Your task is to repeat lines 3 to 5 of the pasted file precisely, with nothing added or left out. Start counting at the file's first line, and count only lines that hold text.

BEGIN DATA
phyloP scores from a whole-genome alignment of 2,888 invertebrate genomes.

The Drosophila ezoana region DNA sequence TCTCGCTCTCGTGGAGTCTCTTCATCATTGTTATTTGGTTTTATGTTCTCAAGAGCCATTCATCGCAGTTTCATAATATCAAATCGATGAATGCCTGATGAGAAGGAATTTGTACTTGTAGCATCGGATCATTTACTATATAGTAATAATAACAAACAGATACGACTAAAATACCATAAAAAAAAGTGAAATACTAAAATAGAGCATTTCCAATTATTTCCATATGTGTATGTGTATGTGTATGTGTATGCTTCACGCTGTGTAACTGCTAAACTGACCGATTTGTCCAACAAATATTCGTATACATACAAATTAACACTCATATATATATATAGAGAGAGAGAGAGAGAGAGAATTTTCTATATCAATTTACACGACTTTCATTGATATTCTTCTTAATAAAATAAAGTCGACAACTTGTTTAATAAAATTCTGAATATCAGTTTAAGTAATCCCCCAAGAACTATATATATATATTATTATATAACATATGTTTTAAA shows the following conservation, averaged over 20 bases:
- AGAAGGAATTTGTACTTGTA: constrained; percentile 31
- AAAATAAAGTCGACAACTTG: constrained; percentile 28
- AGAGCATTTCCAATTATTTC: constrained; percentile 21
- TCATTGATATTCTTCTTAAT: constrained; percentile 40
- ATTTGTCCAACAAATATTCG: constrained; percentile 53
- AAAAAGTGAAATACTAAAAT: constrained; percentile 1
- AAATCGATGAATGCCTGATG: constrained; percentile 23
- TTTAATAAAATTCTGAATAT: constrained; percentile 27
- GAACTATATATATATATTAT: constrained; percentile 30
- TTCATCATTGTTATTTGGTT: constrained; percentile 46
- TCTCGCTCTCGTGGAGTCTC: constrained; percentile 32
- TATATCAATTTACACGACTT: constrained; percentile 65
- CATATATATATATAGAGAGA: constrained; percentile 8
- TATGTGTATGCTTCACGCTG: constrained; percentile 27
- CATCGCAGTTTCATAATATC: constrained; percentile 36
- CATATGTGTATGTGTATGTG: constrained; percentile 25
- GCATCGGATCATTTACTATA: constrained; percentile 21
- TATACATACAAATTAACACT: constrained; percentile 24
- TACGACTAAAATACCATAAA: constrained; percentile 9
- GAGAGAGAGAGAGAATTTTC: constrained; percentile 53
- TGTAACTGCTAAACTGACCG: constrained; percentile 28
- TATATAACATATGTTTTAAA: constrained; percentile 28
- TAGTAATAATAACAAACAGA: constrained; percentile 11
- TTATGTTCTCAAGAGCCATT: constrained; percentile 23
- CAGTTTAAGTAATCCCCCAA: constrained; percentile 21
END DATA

- AGAAGGAATTTGTACTTGTA: constrained; percentile 31
- AAAATAAAGTCGACAACTTG: constrained; percentile 28
- AGAGCATTTCCAATTATTTC: constrained; percentile 21